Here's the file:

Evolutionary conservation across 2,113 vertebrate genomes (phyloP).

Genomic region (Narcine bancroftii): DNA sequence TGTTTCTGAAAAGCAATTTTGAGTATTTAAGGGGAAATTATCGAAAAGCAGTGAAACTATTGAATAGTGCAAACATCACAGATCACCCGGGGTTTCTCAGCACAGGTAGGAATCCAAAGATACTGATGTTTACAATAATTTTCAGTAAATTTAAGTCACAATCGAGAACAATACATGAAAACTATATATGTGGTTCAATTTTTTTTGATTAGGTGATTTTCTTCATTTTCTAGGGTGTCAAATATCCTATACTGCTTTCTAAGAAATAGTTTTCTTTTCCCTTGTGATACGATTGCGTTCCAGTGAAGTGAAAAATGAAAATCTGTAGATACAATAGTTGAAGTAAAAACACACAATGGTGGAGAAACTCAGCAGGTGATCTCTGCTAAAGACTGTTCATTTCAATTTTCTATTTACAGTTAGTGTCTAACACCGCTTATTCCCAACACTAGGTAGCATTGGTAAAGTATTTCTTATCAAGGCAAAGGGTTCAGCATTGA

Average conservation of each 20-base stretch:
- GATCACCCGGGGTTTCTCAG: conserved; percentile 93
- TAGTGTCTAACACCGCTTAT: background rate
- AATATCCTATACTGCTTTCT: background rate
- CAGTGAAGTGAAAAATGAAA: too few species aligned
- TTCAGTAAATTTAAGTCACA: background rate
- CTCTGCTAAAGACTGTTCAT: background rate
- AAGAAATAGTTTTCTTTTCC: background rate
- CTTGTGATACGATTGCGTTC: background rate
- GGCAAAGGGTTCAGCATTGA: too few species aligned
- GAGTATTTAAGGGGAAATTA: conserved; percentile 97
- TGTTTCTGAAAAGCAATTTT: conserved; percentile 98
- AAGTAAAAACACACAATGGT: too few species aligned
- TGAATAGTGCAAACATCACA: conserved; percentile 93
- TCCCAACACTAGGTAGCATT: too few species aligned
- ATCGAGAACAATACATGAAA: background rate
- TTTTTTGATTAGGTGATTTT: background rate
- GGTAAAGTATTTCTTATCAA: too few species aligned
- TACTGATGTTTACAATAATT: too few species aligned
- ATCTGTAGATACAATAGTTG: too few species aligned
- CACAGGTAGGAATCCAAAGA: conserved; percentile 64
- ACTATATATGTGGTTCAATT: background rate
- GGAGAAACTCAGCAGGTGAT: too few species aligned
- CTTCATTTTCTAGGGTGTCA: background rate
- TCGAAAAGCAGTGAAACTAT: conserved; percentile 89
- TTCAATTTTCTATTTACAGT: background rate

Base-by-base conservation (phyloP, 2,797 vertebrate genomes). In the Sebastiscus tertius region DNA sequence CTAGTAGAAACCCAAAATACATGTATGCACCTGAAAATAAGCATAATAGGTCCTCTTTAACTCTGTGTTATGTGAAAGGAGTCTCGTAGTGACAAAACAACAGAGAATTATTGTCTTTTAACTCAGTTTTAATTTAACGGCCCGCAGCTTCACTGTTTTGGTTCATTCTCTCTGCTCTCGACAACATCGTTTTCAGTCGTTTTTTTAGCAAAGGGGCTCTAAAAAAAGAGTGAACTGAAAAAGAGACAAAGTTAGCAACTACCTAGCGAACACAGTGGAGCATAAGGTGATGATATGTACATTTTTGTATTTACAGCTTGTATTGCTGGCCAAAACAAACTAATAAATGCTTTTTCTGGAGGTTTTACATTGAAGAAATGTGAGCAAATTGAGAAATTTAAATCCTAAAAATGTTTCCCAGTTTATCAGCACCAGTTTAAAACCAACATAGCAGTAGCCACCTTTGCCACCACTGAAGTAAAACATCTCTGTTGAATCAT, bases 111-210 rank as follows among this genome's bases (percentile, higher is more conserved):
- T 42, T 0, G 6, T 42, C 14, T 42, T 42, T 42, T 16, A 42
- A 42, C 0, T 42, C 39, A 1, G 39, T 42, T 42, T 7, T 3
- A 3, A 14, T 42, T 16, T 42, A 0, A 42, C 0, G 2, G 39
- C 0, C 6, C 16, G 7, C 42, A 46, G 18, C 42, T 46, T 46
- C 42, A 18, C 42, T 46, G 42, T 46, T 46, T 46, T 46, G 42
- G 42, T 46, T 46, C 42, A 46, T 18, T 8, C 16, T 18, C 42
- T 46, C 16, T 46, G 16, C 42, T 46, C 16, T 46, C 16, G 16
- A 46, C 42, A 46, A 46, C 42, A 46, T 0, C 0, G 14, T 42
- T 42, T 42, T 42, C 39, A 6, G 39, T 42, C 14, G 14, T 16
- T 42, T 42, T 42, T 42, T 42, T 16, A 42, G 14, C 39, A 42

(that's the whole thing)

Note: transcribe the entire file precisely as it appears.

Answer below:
Evolutionary conservation across 2,113 vertebrate genomes (phyloP).

Genomic region (Narcine bancroftii): DNA sequence TGTTTCTGAAAAGCAATTTTGAGTATTTAAGGGGAAATTATCGAAAAGCAGTGAAACTATTGAATAGTGCAAACATCACAGATCACCCGGGGTTTCTCAGCACAGGTAGGAATCCAAAGATACTGATGTTTACAATAATTTTCAGTAAATTTAAGTCACAATCGAGAACAATACATGAAAACTATATATGTGGTTCAATTTTTTTTGATTAGGTGATTTTCTTCATTTTCTAGGGTGTCAAATATCCTATACTGCTTTCTAAGAAATAGTTTTCTTTTCCCTTGTGATACGATTGCGTTCCAGTGAAGTGAAAAATGAAAATCTGTAGATACAATAGTTGAAGTAAAAACACACAATGGTGGAGAAACTCAGCAGGTGATCTCTGCTAAAGACTGTTCATTTCAATTTTCTATTTACAGTTAGTGTCTAACACCGCTTATTCCCAACACTAGGTAGCATTGGTAAAGTATTTCTTATCAAGGCAAAGGGTTCAGCATTGA

Average conservation of each 20-base stretch:
- GATCACCCGGGGTTTCTCAG: conserved; percentile 93
- TAGTGTCTAACACCGCTTAT: background rate
- AATATCCTATACTGCTTTCT: background rate
- CAGTGAAGTGAAAAATGAAA: too few species aligned
- TTCAGTAAATTTAAGTCACA: background rate
- CTCTGCTAAAGACTGTTCAT: background rate
- AAGAAATAGTTTTCTTTTCC: background rate
- CTTGTGATACGATTGCGTTC: background rate
- GGCAAAGGGTTCAGCATTGA: too few species aligned
- GAGTATTTAAGGGGAAATTA: conserved; percentile 97
- TGTTTCTGAAAAGCAATTTT: conserved; percentile 98
- AAGTAAAAACACACAATGGT: too few species aligned
- TGAATAGTGCAAACATCACA: conserved; percentile 93
- TCCCAACACTAGGTAGCATT: too few species aligned
- ATCGAGAACAATACATGAAA: background rate
- TTTTTTGATTAGGTGATTTT: background rate
- GGTAAAGTATTTCTTATCAA: too few species aligned
- TACTGATGTTTACAATAATT: too few species aligned
- ATCTGTAGATACAATAGTTG: too few species aligned
- CACAGGTAGGAATCCAAAGA: conserved; percentile 64
- ACTATATATGTGGTTCAATT: background rate
- GGAGAAACTCAGCAGGTGAT: too few species aligned
- CTTCATTTTCTAGGGTGTCA: background rate
- TCGAAAAGCAGTGAAACTAT: conserved; percentile 89
- TTCAATTTTCTATTTACAGT: background rate

Base-by-base conservation (phyloP, 2,797 vertebrate genomes). In the Sebastiscus tertius region DNA sequence CTAGTAGAAACCCAAAATACATGTATGCACCTGAAAATAAGCATAATAGGTCCTCTTTAACTCTGTGTTATGTGAAAGGAGTCTCGTAGTGACAAAACAACAGAGAATTATTGTCTTTTAACTCAGTTTTAATTTAACGGCCCGCAGCTTCACTGTTTTGGTTCATTCTCTCTGCTCTCGACAACATCGTTTTCAGTCGTTTTTTTAGCAAAGGGGCTCTAAAAAAAGAGTGAACTGAAAAAGAGACAAAGTTAGCAACTACCTAGCGAACACAGTGGAGCATAAGGTGATGATATGTACATTTTTGTATTTACAGCTTGTATTGCTGGCCAAAACAAACTAATAAATGCTTTTTCTGGAGGTTTTACATTGAAGAAATGTGAGCAAATTGAGAAATTTAAATCCTAAAAATGTTTCCCAGTTTATCAGCACCAGTTTAAAACCAACATAGCAGTAGCCACCTTTGCCACCACTGAAGTAAAACATCTCTGTTGAATCAT, bases 111-210 rank as follows among this genome's bases (percentile, higher is more conserved):
- T 42, T 0, G 6, T 42, C 14, T 42, T 42, T 42, T 16, A 42
- A 42, C 0, T 42, C 39, A 1, G 39, T 42, T 42, T 7, T 3
- A 3, A 14, T 42, T 16, T 42, A 0, A 42, C 0, G 2, G 39
- C 0, C 6, C 16, G 7, C 42, A 46, G 18, C 42, T 46, T 46
- C 42, A 18, C 42, T 46, G 42, T 46, T 46, T 46, T 46, G 42
- G 42, T 46, T 46, C 42, A 46, T 18, T 8, C 16, T 18, C 42
- T 46, C 16, T 46, G 16, C 42, T 46, C 16, T 46, C 16, G 16
- A 46, C 42, A 46, A 46, C 42, A 46, T 0, C 0, G 14, T 42
- T 42, T 42, T 42, C 39, A 6, G 39, T 42, C 14, G 14, T 16
- T 42, T 42, T 42, T 42, T 42, T 16, A 42, G 14, C 39, A 42